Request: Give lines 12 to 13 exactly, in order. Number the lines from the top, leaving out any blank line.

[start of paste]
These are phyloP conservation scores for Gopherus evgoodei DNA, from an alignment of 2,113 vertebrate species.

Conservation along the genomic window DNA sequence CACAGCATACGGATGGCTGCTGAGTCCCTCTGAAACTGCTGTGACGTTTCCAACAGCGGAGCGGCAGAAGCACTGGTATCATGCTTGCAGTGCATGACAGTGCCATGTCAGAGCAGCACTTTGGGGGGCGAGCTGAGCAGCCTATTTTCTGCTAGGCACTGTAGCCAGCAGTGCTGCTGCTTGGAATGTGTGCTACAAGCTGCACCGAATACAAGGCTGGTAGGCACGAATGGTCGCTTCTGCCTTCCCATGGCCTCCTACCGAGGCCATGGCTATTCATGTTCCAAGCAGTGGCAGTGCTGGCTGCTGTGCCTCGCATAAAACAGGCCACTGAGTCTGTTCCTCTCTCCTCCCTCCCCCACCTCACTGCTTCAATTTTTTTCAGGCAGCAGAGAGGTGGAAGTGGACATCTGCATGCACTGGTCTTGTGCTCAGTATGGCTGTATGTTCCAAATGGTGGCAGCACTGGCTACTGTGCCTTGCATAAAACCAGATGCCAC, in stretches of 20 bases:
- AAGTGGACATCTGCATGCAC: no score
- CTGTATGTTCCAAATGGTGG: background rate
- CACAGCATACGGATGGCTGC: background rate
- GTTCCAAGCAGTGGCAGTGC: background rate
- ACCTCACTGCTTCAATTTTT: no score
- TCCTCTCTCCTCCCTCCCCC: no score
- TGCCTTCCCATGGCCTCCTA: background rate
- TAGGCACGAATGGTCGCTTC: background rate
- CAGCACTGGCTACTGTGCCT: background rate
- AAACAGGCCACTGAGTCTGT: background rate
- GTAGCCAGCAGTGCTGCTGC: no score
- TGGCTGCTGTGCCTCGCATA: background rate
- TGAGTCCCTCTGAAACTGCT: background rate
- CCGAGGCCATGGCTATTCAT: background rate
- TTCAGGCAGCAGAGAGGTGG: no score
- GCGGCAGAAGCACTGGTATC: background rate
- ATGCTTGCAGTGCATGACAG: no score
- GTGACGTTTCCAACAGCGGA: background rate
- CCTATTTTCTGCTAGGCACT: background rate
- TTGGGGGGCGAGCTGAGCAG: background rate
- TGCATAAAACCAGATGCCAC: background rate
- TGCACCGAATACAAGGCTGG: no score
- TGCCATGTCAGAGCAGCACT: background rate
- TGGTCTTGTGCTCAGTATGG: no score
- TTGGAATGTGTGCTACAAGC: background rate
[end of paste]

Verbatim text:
- AAACAGGCCACTGAGTCTGT: background rate
- GTAGCCAGCAGTGCTGCTGC: no score